The order establishing a new transatlantic privacy framework will allow the US to review how the EU handles surveillance.
President Joe Biden’s executive order, which was signed on Friday, establishes a Data Protection Review Court within the Department of Justice, which will allow EU citizens to file lawsuits on how their data is collected and used by US intelligence agencies. The order also requires intelligence agencies to only collect data for necessary and proportionate use.
Adjusting the privacy ‘balance of power’
The main focus of the executive order is to ensure that companies can continue sending data between the EU and the US while meeting the standards set by the Court of Justice of the European Union (CJEU) in 2020. Biden’s privacy framework will also extend these privacy rights for American citizens, Peter Harrell said on Friday. Harrell is the senior director for International Economics and Competitiveness at the White House National Security Council.
The US attorney general will have to designate the EU as a qualifying state or region under the privacy framework, which will open the door for the US government to assess the EU’s surveillance safeguards, Harrell said.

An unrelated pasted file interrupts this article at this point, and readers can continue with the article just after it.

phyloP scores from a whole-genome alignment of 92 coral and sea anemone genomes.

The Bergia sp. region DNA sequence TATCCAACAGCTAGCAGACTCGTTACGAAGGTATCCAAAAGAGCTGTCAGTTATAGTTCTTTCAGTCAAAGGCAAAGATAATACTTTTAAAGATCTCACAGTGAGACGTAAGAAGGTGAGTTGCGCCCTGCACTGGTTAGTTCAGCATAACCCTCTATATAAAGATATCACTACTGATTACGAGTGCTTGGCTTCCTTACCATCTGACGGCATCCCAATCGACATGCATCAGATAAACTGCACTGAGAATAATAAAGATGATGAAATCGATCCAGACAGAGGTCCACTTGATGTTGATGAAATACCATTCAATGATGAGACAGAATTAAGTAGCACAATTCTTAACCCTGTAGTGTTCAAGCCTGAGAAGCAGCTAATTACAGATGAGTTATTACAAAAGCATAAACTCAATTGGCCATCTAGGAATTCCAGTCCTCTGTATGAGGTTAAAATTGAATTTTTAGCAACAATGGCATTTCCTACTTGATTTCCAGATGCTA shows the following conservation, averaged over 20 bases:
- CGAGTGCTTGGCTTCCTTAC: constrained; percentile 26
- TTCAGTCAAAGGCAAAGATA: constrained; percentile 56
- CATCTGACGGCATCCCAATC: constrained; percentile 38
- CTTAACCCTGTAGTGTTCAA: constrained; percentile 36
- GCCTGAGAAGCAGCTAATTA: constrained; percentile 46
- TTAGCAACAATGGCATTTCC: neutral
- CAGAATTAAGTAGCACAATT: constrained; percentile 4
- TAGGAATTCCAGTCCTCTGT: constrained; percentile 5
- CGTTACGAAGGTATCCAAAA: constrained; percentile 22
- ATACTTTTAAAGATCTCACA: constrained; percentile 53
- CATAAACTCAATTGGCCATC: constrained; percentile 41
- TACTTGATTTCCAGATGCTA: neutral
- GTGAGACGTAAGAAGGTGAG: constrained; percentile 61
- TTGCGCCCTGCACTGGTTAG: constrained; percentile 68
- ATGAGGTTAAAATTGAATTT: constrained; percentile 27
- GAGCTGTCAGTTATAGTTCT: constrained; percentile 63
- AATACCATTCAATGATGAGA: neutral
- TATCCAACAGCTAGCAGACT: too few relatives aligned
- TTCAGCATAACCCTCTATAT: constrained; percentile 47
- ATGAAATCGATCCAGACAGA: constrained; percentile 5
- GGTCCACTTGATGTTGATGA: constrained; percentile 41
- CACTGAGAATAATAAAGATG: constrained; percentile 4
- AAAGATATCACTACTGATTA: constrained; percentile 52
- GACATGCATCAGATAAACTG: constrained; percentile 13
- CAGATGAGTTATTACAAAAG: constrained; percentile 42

The move marks a win for the US government, which has long griped that Brussels holds all the cards in data flow talks and that its national security laws are held to a higher standard than the EU’s own. Under the new framework, the US will be able to withhold the use of the redress mechanism to countries or regional zones that don’t meet its standards.
A European Commission official told POLITICO the designation exercise would not be an assessment per se, but admitted that it would have to present its own safeguards. “The redress mechanism is open to countries and regional organizations that offer appropriate safeguards and have data flow arrangements with the US”, the spokesperson said.